On the return, hiking poles were our best of best of friends. It was much easier to navigate the rock steps and steep trail with them. Of course, our Norweigan friend was skipping down the mountain with no poles and our lunch pot in hand…I assume that this is the perk of living in such mountain paradises, you become accustomed and strong.  At the bottom of the mountain trail, the easy rolling meadows of the valley made a nice end to the 12hr day.

Fannaråkhytta
Fannaråkhytta
Fannaråkhytta
Fannaråkhytta
Fannaråkhytta

Fannaråken Peak

Hmmm, I’ll have to return to reach that peak another day! That said, my hiking buddies greatly enjoyed the snow covered peak and her views. Although truthfully, they had to be patient for the views as the clouds were fast moving and often covering the neighbouring peaks.

Fannaråkhytta
Fannaråkhytta

Fannaråken Points of Interest

Ok, ok, this is totally where I tell you that I really enjoyed hiking among the livestock. All the little lambs with their chiming bells along the alpine. They are cuuuuuute! So smitten. And there’s something about those bells that sounds like a peaceful melody in my mind. I dunno, call me crazy. There’s also the old stone foundations, private cabins, and waterfalls that make this hike both interesting and extremely photographic.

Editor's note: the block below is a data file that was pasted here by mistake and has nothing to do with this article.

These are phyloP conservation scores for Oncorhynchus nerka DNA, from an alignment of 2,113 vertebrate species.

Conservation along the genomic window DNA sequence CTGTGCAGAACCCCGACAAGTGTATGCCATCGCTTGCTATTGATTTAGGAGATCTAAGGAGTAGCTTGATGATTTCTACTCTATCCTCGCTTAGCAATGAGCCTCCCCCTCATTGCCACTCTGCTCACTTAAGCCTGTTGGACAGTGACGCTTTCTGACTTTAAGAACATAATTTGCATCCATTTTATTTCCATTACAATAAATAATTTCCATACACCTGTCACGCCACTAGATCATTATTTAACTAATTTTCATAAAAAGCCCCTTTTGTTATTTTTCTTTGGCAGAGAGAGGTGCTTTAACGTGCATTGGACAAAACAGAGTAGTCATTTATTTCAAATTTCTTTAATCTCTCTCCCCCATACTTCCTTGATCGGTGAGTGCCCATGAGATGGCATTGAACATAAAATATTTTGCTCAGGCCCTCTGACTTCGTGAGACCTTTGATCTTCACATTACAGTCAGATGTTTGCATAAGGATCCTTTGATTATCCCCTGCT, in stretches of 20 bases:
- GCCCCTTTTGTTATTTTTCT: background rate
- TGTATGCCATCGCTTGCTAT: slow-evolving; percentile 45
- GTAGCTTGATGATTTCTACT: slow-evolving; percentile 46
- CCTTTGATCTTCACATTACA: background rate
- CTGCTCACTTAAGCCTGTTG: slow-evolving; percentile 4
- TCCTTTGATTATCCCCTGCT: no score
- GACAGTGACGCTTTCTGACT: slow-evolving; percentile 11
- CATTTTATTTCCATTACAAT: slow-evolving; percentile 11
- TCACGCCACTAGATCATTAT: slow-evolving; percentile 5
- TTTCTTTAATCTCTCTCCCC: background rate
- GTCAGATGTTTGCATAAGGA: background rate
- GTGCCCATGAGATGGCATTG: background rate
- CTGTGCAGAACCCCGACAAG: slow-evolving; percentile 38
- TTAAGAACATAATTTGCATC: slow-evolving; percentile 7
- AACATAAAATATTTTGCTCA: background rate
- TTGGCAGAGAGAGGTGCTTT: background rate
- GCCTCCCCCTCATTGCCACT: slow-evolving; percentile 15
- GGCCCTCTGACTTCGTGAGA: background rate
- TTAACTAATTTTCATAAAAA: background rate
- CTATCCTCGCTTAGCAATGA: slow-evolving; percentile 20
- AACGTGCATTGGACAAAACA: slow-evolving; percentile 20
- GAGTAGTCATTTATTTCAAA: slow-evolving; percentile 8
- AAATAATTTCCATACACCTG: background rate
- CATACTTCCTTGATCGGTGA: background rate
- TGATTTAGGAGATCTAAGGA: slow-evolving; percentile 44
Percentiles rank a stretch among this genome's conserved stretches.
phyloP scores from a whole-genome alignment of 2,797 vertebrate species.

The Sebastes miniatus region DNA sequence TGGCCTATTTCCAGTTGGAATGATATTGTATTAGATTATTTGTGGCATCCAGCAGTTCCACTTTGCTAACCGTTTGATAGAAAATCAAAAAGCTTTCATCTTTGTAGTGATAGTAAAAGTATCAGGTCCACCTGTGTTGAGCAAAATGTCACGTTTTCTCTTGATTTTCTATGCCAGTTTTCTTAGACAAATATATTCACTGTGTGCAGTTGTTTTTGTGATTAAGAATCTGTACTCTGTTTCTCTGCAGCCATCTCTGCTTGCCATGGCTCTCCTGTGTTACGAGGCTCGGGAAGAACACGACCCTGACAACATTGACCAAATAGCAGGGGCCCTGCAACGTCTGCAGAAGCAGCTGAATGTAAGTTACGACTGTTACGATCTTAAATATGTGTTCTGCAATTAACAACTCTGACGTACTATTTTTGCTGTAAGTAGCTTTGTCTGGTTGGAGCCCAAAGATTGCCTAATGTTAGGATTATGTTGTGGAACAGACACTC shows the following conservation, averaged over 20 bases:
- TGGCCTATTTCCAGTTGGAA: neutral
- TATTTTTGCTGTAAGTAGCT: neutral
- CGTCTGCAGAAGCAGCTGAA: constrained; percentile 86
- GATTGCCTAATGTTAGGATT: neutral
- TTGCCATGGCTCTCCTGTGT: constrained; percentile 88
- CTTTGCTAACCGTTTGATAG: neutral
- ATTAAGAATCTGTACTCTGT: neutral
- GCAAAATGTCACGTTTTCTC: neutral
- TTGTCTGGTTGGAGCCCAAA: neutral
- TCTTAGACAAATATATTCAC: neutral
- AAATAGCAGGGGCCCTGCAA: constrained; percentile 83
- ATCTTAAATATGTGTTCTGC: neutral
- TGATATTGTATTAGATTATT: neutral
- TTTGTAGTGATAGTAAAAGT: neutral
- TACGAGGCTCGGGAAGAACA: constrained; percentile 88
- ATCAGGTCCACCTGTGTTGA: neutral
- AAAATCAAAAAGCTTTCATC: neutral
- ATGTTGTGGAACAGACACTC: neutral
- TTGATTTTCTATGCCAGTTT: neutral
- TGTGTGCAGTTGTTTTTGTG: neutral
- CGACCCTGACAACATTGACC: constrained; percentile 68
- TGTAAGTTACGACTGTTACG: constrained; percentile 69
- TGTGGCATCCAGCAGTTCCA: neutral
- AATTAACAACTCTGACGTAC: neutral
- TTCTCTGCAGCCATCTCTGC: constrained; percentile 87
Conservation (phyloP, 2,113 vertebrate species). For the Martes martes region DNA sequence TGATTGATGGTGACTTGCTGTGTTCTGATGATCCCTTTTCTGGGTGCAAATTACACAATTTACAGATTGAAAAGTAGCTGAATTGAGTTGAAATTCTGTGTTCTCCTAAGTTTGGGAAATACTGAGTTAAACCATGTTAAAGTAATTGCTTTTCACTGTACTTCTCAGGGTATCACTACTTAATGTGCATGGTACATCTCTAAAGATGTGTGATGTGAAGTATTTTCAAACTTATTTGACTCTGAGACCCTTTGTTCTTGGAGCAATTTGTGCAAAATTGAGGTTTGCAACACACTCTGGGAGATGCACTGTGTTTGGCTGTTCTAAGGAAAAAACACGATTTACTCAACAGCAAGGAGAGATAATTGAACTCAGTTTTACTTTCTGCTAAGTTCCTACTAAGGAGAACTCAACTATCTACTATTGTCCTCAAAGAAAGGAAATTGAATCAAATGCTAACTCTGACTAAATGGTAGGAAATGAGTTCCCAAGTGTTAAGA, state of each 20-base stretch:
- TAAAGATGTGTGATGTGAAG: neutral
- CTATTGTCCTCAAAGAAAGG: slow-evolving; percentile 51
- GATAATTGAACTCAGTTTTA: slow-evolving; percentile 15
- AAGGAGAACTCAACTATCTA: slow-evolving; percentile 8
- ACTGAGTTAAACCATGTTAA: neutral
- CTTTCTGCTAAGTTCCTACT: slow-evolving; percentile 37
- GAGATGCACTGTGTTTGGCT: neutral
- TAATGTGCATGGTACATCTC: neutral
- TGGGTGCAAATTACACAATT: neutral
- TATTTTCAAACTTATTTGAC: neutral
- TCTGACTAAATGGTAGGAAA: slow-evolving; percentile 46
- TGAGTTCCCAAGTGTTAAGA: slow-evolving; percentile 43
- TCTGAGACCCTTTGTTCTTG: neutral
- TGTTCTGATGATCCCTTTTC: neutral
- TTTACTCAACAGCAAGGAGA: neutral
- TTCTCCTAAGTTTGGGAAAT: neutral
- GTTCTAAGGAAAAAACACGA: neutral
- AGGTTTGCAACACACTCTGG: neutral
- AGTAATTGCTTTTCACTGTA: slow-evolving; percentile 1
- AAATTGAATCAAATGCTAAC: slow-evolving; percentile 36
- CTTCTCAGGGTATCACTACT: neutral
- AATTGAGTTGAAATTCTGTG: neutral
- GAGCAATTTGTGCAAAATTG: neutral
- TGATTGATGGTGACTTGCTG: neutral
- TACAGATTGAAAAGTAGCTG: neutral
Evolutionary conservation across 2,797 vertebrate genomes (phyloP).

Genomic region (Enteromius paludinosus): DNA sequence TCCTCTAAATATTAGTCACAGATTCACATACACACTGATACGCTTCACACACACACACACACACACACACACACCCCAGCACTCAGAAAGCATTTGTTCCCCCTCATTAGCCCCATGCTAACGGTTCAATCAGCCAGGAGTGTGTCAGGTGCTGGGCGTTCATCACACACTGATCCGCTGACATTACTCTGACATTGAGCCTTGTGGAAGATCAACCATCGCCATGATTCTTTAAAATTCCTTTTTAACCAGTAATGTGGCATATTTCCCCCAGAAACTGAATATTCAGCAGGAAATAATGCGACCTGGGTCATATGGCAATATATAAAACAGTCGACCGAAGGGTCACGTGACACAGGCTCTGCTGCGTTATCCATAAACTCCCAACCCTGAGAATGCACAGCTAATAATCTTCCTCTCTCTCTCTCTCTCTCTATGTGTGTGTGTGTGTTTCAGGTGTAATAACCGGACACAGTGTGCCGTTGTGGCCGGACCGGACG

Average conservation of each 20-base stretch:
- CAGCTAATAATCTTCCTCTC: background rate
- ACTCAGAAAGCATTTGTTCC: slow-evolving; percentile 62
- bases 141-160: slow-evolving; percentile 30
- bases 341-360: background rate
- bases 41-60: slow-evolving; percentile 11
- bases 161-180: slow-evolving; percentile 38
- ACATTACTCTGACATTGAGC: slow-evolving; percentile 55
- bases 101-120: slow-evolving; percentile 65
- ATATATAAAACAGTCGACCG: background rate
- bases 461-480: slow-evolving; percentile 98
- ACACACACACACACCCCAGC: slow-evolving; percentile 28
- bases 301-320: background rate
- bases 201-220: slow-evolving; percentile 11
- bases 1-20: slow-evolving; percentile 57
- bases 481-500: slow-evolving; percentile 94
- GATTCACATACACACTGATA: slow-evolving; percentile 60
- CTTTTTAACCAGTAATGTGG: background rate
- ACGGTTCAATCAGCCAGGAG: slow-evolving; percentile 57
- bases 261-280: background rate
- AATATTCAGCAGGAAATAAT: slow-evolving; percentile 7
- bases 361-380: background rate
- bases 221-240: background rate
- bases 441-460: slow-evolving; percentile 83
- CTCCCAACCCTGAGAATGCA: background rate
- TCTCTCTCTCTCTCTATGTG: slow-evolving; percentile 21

Fannaråkhytta
Fannaråkhytta
Fannaråkhytta
Fannaråkhytta

Turtagro Hotell

Let us say how incredible kind and informative the staff at the Turtagrø Hotell are! First of all, I think I went back up to the front desk at least 10 times in a 30 minute period to ask questions about camping, weather, trails, amenities.  There’sa  large map at the front desk to go over the trails, they’ll gladly look up weather conditions and share their suggestions with you. It was nothing but laughs and smiles and helpful insight. Kudos to them!

The camping fees (which includes showers, wifi, lobby use, and coffee) are quite affordable. Surprisingly, the rooms are as well. The comfortable lobby area and library was a welcome change to camping life. The building at the back offers up rooms, showers (heated floors!), and something I’ve never experienced – a drying room for your clothing/gear. It’s set up like a sauna and a complete lifesaver. Apparently a common thing in Norway and I was pretty happy to have dry boots after such a muddy/wet hike!

Turtagro Hotel
turtagro hotel

Wrapping it up

For those that followed along with our Norweigan adventures on social media, you know we had many! So this is the first of at least 10 posts that’ll outline our hikes, adventures, and insights.  Are you planning to visit Norway? Or have you ever been? Thoughts? I’ve travelled quite a lot in the last 20 years and this was the first country that I’ve ever thought, huh…I could live here. These are my kind of people. Not that I’m leaving Canada any time soon but you can bet that we’ll be back, and often.

Victoria xo